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Reading College Rankings
U.S. News Rankings, Business Week Rankings, QS World Rankings, Forbes Rankings, which rankings should you base your college selection on and are college rankings really the best way to shortlist your colleges? Urvashi Malik on how to read these different rankings.
Sep 25, 2018 at 00:00

This post is not to examine the various ranks and what that reflects about the school. This post is to understand the ranking process, both what we learn from it and why they can sometimes be misleading and disheartening.

First though, there is a clarification needed. While most people know that all Ivy League schools are good, the word Ivy League is sometimes used to name the top 10 colleges on the list. However, that is incorrect.

What is the Ivy League?

Ivy League is the term used to refer to the eight schools that make up the Ivy League athletic conference. Below is the Ivy League schools’ list and their U.S. News Rankings for 2016:
• Princeton University – #1
• Harvard University – #2
• Yale University – #3
• Columbia University – #4
• University of Pennsylvania – #9
• Dartmouth College – #12
• Brown University – #14
• Cornell University – #15

The term Ivy League has become synonymous with prestige, selectiveness, and high rankings, and for this reason, so many people use this label incorrectly. However, it is important to note that this list does not include other private universities like Stanford, UChicago, Duke and MIT, to name a few.

But Ivy League is NOT EQUAL to the Top 10 Colleges.

Having clarified that, let’s dive into a couple of things.

First: What goes into Rankings?

That depends on who is ranking them. What do we mean by that? Different rankings use different criteria to measure effectiveness.

US News’ list most strongly emphasizes the academic reputations of the colleges. They take into account opinions of peers (e.g. Harvard’s opinion on Stanford), evaluate research and professors.

The Forbes list most heavily emphasizes student outcomesAmongst various factors, it evaluates student salaries after graduation.

Similarly, the Bloomberg list is incredibly valuable when looking at Undergraduate Business Schools. This is because the list takes into account employer feedback on these schools, which is an important opinion for graduates from these colleges. The Niche looks at the quality of life and Princeton Review uses a variety of criteria and has rankings like “Best Campuses.”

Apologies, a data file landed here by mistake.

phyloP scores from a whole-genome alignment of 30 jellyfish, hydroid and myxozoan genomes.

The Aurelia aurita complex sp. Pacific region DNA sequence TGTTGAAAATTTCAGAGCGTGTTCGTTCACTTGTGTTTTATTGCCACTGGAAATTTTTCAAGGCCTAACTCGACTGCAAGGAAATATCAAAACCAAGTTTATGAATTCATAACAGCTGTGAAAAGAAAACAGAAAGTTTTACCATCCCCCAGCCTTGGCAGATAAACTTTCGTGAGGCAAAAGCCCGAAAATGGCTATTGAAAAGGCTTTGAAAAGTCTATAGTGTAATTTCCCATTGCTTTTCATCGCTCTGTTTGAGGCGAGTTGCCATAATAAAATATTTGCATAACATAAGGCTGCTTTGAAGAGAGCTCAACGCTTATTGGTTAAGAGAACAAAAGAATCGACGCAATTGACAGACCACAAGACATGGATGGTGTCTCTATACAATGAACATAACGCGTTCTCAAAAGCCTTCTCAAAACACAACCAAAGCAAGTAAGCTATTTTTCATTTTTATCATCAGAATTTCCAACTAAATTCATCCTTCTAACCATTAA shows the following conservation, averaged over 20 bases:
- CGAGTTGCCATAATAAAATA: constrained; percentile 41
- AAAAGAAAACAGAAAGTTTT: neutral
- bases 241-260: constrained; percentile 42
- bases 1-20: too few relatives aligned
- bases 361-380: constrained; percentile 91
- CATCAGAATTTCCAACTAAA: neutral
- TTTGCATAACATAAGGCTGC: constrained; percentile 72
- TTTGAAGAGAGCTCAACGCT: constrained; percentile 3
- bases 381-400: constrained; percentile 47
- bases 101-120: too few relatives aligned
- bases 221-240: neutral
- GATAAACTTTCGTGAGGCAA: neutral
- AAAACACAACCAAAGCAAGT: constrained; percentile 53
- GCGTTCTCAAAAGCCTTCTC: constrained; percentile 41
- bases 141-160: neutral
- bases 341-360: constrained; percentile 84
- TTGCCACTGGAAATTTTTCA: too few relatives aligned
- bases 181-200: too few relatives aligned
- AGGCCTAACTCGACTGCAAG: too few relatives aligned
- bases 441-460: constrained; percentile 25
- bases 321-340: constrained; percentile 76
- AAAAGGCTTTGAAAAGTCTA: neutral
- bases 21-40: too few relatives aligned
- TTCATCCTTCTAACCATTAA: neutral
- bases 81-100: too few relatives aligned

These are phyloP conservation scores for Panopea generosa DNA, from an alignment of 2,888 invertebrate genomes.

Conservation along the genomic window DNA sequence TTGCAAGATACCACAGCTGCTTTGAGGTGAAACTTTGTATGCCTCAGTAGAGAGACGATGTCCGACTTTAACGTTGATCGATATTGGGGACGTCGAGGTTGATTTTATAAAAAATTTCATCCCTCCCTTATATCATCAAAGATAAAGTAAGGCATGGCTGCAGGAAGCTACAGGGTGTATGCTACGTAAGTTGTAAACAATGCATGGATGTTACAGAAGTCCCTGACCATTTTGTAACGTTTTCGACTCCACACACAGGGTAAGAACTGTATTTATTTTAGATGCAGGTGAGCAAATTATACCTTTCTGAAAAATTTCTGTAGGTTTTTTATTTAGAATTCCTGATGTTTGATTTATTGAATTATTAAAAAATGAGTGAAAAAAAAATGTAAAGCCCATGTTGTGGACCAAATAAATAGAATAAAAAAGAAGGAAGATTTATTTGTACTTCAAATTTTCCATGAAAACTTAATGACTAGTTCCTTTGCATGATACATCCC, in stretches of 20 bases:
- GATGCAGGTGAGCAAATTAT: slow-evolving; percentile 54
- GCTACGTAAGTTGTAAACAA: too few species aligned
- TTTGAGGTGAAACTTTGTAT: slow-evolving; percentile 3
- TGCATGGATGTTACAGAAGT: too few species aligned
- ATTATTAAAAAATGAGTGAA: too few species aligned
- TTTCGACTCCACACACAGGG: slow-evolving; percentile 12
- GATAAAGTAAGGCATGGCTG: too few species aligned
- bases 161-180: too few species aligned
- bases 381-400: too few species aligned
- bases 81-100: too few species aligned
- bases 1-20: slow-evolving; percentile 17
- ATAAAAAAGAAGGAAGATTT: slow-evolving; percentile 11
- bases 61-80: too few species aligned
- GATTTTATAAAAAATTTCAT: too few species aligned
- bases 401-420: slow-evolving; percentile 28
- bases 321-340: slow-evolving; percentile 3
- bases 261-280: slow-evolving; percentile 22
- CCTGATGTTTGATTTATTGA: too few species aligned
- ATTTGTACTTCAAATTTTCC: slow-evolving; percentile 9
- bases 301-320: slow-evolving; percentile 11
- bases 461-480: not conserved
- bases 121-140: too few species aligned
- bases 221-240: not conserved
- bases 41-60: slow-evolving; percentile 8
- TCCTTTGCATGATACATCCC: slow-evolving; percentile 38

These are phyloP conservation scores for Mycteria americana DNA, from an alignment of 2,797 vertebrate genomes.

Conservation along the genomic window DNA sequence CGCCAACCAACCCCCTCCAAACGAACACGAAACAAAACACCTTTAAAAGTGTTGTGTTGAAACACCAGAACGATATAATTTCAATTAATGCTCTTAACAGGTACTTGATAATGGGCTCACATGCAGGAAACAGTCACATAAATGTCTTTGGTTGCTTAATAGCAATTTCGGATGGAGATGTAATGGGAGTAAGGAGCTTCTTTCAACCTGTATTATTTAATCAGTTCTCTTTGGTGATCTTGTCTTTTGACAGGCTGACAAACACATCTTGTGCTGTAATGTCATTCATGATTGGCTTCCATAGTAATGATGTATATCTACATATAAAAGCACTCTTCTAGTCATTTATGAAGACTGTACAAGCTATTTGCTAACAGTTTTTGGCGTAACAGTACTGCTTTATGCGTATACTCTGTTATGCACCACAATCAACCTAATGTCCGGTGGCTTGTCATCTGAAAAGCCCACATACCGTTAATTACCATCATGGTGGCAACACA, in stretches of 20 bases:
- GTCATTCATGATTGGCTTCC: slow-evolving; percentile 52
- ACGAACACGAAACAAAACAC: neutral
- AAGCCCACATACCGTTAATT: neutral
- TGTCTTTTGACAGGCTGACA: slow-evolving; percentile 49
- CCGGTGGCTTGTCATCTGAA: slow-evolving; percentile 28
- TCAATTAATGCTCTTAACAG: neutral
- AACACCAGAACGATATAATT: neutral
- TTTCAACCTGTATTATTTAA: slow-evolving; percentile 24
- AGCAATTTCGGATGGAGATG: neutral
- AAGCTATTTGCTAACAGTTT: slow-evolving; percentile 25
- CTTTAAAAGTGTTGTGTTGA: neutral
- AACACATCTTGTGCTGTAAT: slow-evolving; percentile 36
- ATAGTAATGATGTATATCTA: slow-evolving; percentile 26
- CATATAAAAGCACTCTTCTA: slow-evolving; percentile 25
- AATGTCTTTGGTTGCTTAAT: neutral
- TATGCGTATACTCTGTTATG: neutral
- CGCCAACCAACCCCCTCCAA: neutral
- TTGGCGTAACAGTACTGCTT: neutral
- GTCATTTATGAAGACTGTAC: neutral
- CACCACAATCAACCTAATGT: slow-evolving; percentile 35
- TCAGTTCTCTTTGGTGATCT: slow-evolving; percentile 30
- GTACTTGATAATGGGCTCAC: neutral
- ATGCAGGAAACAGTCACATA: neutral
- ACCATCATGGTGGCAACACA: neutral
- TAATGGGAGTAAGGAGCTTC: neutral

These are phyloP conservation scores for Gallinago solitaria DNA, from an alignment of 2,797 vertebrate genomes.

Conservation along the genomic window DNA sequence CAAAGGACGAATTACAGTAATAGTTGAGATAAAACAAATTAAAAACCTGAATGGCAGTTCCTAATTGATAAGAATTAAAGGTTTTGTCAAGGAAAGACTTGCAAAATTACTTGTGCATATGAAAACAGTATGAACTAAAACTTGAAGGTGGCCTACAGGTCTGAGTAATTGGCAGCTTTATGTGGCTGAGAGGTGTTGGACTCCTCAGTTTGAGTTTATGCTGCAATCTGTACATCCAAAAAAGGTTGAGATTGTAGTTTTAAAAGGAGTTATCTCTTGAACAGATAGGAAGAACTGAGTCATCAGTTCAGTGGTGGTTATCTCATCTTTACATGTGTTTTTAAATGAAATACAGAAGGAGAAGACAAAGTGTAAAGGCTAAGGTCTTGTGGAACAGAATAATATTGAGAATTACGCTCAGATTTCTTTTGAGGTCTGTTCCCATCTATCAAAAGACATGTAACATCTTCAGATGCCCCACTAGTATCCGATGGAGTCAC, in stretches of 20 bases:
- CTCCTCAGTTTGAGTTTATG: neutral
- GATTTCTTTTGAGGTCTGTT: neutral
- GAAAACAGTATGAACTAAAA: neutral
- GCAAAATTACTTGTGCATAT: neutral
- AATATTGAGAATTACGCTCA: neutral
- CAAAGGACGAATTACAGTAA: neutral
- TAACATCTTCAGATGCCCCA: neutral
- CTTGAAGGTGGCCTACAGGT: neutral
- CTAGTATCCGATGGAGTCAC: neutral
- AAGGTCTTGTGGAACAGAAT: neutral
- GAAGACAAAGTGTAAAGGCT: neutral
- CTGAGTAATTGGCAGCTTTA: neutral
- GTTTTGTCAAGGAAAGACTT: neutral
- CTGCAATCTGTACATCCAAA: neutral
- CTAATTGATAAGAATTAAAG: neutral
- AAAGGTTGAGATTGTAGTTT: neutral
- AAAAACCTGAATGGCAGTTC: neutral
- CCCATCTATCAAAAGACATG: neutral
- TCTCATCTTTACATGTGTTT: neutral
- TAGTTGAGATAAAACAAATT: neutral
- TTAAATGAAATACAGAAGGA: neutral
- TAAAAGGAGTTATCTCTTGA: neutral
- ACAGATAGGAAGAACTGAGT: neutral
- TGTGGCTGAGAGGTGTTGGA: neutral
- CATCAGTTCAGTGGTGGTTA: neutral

TLDR: Each ranking is unique in what it chooses to focus on and so, use a variety of rankings to form opinions, instead of putting on blinders.

Second:  How do you Use these Rankings?

Well, rankings shouldn’t be the reason to apply to a college. More specifically, you should never say, in your essays, that rankings are the reason to apply. Saying “Dear Princeton, I’m applying because you’re #1”, is like saying, “Dear Girl / Guy, I’m dating you because you’re rich.” It’s crass, don’t do it.

However, use rankings to understand where a college stands. In Delhi University, when you consider a list of just about 20 colleges, a top 10 list helps you compartmentalize the list. But the U.S. has 300 good colleges, and so, the difference between #1 and #5 is drastic in DU, but not in the U.S.

Third: Why do People Like Rankings?

Because they are quick. If you’re new to the process of admissions, the information can seem overwhelming. Rankings are a quick and easy way of simplifying the data.

Fourth: What do I do Instead?

Figure out what you want from a college. Do you like big cities or want a campus that has open fields? Do you like large class sizes or small ones? That will help you figure out which college you are a best fit for. These differences are massive. Even if you look at the Ivy League colleges, in fact, Columbia is a city campus and quite a bit smaller than say Princeton, which is a suburban campus.

And we aren’t saying don’t use rankings at all. Just don’t use one ranking. Even with US News, they divide Liberal Arts colleges and National Universities. So, you can’t compare Williams (#1 Liberal Arts College 2016) to Princeton (#1 National University 2016). Using a mix of rankings allows you to figure out if a school is in a top-tier band or a second-tier band.

A quick note: While we focus on the U.S. here, these notes apply to the Guardian Rankings for the U.K. or the Q.S. World News Rankings. Even the India Today rankings!

For more information, log on to http://www.collegecore.in/

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